Saturday, March 04, 2006

FAQ one

I hear there’s a strike going on. How come I don’t see any picketing?

The University has forced striking workers to confine their picket line to a single entrance on campus far removed from most academic activities, and now University officials are spreading the rumor that there is very little support for the strike among the UNICCO employees. Putting aside the fact that the University’s position is a lot like sticking a knife in someone’s back and then having him arrested for carrying a concealed weapon, over 100 faculty and students signed a statement yesterday condemning this patent interference with worker free speech as yet another violation of UM’s “neutrality” pledge and as inconsistent with traditional University commitments to free expression and association on campus.

But isn’t there a legitimate concern about violence on the picket line?

Are you kidding? Most of the workers in question are the women you see cleaning various campus buildings, and many of them are in their 50’s and 60’s. To be sure, there is a lot of anger and frustration – among the employees as well as among faculty and students appalled at the University’s treatment of these employees – but it is exceedingly unlikely that anyone is going to get hit by a broom or a mop.

And once again, why are they striking?

To protest UNICCO’s violations of U.S. labor law. The National Labor Relations Board – the federal agency charged with protecting the rights of American workers to form and join unions – has issued a complaint (the labor law equivalent of an indictment) charging UNICCO with spying on the union, interrogating workers about their union support, threatening union supporters with reprisals, and various other unlawful antiunion acts.But I didn’t see any of that happen, and

I hear that UNICCO denies it all. What evidence is there – apart from the union’s allegations and the NLRB’s complaint – that UNICCO is violating the law?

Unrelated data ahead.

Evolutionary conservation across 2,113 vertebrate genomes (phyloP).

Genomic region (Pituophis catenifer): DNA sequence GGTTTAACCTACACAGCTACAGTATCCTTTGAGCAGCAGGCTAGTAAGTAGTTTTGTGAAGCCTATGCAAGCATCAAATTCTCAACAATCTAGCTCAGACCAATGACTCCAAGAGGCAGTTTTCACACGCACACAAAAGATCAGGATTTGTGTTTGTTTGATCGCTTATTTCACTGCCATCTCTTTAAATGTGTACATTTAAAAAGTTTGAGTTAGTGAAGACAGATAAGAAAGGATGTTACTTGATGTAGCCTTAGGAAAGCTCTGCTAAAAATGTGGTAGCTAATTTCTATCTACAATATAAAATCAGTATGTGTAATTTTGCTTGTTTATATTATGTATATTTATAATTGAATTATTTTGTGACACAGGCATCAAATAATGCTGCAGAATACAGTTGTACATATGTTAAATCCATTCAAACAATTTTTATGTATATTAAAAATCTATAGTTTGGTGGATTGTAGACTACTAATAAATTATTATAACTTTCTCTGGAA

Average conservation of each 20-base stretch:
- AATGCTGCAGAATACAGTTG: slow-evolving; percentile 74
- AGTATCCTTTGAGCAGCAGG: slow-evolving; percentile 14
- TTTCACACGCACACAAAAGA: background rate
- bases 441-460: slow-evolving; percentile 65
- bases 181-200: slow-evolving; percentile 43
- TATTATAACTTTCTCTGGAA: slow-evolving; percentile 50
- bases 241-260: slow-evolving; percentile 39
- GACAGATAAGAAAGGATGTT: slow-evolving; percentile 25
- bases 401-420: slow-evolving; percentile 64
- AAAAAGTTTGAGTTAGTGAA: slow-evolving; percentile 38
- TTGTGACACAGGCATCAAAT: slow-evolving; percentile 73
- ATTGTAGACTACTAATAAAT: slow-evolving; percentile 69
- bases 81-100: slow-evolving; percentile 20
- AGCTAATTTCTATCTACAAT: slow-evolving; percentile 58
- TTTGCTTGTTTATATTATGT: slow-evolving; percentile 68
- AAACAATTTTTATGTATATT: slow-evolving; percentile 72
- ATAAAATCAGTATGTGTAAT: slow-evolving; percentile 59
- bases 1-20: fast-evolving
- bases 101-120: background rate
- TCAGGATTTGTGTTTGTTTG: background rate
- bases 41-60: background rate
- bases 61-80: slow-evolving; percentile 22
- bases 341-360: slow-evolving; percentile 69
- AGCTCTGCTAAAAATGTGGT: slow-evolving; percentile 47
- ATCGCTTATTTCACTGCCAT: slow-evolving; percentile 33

Funny you should ask. Last week, UNICCO escalated its antiunion campaign considerably, firing a leading union organizer after she spoke about the campaign with a reporter from the Orlando Sentinel. It is the most fundamental violation of U.S. labor law to fire an employee for union-related activities, so click on this link and judge the reporter’s account of the discharge for yourself.

If the union enjoys so much support for its strike, why are people still cleaning on campus?

Representatives from the SEIU report that at least 50% of the workers on the Coral Gables campus have joined the strike so far, a percentage that is confirmed by reports from various units on campus. But keep in mind that the actual support for the union and the strike is likely to be much higher than that, for a fair percentage of the workers in question simply cannot afford the loss of wages that would accompany joining the strike and/or are reluctant for a host reasons to “rock the boat” with an employer that – if the Orlando Sentinel article is accurate – has already demonstrated its willingness to visit the industrial equivalent of capital punishment on union supporters.

Let’s cut to the chase. Why do these workers want a union in the first place?

Their pay and benefit levels – in the words of the Miami Herald, “some of the lowest in any major U.S. university” – are the principal complaint, and yesterday’s column by Ana Menendez of the Herald does a good job of describing their plight in human terms

Okay, I’m appalled. What should I do?

Support the strikers. If you are a faculty member, move your class off campus for the duration of the strike; if you are a student, ask your professors to move their classes off campus or to enable students who want to respect the picket line to keep up with class material in some other way. Join the activities on behalf of the strike by checking on this website, on, or on And most of all, be sure to let the UM Administration know how you feel about the treatment of campus contract workers and about union-busting on campus!

To join the faculty and staff listserve, email To join the STAND's listserve (STAND is the UM student association that supports the strike) email

You can also bring food to the Strike Sanctuary (Episcopal Chapel on the UM Coral Gables campus, just near the Standford Dr. entrance) or donate money by the SEIU Local 11 Strike Fund. Make checks payable to the fund and send them to:
SEIU Local 11
c/o Leslie Schuler
1680 Michigan Ave, Suite 1100
Miami Beach, FL 33139

Traci Ardren
Michael Fischl
Giovanna Pompele

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